Reverse Mortgage Quick Facts
If you’re a senior citizen and want access to more funds, a reverse mortgage can let you tap in to your house’s equity. However, as with all financial decisions, you’ll want to do research before deciding whether or not to get one. Here are 35 quick facts to help you begin your reverse mortgage journey.
- Reverse mortgages let you use the equity in your home while you still live there.
- In order to have a reverse mortgage, the borrower must own their home outright or own a majority of the equity in their home.
- The loan is only paid back when the last borrower leaves the house.
- Reverse mortgages are designed for those 62 years old and older.
- You can only get a reverse mortgage on a primary residence.
- Homes that have reverse mortgages must continue to be maintained and insured. Taxes must also continue to be paid on the house.
- Borrowers will remain the owners of the home as long as they continue to comply with the loan terms.
- Reverse mortgages that have FHA Insurance protect the borrower and his or her heirs from owing more than the house is worth.
- Reverse mortgages can have higher fees than a traditional mortgage.
- Lower interest rates are preferable for reverse mortgages.
- Having a reverse mortgage places a lien on the house.
- Other family members and dependents can still live in a house with a reverse mortgage on it as long as the borrower lives in the home.
- The house can be a multi-family unit, as long as it’s not more than four units and the borrower lives in one of the units.
- Interested borrowers must receive reverse mortgage counseling before getting a reverse mortgage.
- Reverse mortgage counselors can help borrowers determine the pros and cons of a reverse mortgage and other aspects of their financial lives.
- A reverse mortgage can also be used to purchase a new home.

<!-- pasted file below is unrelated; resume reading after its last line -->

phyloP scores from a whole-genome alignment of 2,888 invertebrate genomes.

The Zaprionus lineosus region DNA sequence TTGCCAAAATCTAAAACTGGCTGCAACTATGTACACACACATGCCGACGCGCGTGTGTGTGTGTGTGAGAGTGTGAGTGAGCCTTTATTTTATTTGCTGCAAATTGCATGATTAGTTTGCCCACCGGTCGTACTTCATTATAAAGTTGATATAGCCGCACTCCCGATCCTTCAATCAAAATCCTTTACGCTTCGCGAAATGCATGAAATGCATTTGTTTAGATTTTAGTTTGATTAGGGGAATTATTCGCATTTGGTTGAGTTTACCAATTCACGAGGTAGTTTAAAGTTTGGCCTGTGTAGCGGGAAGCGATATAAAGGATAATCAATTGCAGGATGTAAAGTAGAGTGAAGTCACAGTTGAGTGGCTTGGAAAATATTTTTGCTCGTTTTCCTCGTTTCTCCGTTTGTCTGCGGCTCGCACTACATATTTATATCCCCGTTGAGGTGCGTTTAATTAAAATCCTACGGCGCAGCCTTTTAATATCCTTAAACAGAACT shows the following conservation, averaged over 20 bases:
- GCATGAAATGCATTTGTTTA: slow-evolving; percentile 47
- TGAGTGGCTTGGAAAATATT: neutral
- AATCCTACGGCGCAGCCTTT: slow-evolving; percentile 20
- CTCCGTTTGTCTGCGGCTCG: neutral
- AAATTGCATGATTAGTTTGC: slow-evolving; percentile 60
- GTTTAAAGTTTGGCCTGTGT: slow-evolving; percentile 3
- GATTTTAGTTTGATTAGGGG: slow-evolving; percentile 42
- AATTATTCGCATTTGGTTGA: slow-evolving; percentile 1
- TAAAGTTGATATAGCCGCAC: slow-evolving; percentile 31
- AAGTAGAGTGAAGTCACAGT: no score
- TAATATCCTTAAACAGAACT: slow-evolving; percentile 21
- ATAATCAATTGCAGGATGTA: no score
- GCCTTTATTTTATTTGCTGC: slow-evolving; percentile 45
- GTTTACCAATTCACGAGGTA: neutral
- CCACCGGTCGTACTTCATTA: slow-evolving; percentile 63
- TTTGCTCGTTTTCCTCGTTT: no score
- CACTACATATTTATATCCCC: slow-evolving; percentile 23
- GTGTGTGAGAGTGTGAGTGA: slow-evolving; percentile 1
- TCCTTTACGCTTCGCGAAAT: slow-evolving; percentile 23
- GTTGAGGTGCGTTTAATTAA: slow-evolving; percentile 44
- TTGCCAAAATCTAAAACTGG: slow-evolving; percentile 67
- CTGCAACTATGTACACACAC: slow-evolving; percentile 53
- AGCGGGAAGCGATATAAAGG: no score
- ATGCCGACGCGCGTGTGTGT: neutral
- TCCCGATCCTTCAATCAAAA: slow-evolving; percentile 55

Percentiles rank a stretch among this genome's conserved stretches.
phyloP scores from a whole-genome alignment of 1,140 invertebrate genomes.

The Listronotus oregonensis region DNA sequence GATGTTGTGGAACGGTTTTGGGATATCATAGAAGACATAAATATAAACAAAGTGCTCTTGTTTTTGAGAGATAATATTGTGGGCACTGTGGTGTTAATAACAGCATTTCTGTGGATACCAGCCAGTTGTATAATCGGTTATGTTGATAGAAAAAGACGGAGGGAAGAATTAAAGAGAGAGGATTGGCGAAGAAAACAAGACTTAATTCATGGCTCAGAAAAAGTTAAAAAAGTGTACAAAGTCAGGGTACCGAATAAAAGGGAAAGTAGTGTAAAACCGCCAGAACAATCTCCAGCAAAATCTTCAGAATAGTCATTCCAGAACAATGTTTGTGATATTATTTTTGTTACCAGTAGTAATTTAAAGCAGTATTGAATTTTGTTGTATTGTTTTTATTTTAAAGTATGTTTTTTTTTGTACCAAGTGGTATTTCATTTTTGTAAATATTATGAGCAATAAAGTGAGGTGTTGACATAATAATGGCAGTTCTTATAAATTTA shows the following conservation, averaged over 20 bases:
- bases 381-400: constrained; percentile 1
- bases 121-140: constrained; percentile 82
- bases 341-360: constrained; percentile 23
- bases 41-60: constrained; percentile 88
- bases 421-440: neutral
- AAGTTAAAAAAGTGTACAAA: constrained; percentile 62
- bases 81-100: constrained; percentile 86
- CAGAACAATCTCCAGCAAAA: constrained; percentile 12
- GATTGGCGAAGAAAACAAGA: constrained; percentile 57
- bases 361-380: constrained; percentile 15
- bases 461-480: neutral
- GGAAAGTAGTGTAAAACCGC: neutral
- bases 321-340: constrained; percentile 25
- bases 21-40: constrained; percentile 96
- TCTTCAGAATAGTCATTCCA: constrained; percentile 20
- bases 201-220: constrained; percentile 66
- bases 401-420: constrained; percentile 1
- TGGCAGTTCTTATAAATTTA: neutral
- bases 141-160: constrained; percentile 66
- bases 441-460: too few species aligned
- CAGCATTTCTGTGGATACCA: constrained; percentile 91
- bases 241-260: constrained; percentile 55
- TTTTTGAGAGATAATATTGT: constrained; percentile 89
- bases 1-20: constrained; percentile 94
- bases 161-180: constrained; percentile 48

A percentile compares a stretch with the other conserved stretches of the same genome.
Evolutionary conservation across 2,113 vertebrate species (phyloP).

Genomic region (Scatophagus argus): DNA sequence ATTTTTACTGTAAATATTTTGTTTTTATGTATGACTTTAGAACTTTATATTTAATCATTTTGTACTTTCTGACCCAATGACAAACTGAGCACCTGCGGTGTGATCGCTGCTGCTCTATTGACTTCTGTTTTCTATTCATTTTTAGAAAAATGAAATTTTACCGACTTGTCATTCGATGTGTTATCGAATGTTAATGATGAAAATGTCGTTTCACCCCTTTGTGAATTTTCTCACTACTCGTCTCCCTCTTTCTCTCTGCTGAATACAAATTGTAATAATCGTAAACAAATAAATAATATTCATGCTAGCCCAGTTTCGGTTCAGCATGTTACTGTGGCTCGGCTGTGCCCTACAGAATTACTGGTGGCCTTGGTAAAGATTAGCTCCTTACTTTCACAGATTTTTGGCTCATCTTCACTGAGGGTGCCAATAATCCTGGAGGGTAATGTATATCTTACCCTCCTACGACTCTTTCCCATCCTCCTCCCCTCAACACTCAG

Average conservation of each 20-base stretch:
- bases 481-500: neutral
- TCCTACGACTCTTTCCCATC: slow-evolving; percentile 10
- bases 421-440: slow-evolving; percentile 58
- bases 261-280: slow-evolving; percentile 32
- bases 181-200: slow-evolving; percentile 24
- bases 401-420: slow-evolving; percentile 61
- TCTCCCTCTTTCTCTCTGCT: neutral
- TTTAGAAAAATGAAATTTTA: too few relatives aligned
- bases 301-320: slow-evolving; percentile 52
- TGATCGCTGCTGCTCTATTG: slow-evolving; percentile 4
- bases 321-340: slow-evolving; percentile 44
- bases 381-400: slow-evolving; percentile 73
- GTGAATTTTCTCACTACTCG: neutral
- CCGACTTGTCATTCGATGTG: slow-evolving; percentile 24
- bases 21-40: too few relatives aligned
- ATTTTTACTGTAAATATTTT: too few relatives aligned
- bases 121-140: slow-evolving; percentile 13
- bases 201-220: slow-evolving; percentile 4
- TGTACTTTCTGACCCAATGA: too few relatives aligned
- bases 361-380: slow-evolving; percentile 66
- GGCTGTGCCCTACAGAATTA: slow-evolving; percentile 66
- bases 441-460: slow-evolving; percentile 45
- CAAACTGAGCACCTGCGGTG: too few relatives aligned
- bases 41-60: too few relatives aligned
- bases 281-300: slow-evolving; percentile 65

- Funds from a reverse mortgage are not considered taxable income.
- Older borrowers are often able to access more funds.
- Borrowers can choose to receive funds in either a line of credit or a lump sum.
- The funds from a reverse mortgage can be used however the borrower wishes, as long as all current mortgages are paid off first.
- If a house with a reverse mortgage on it increases in value, the reverse mortgage can be refinanced to allow access to more funds.
- Borrowers are not required to make monthly mortgage payments on reverse mortgages but can do so if they wish.
- Reverse mortgage loans are usually paid back from the sale of the house after the last borrower leaves it.
- If the borrowers’ heirs wish to keep the house, they can pay back the loan.
- Reverse mortgages leave less of an asset to the borrower’s heirs.
Limits and Jumbo Reverse Mortgages
- The maximum limit for reverse mortgages is $679,650 as of January 2018.
- While uncommon, jumbo reverse mortgages do exist.
- For houses worth more than the FHA limit, jumbo reverse mortgages can allow borrowers to borrow as much as $6 million.
- Jumbo reverse mortgages don’t have protections that are federally required.
- The reverse mortgage was invented in 1961 to help a widow stay in her home.
- Reverse mortgages are considered one of the safest mortgage options.
- Some famous reverse mortgage spokesmen include Tom Selleck and Henry Winkler.
- The most popular states for reverse mortgages are New York, Texas, Florida and California.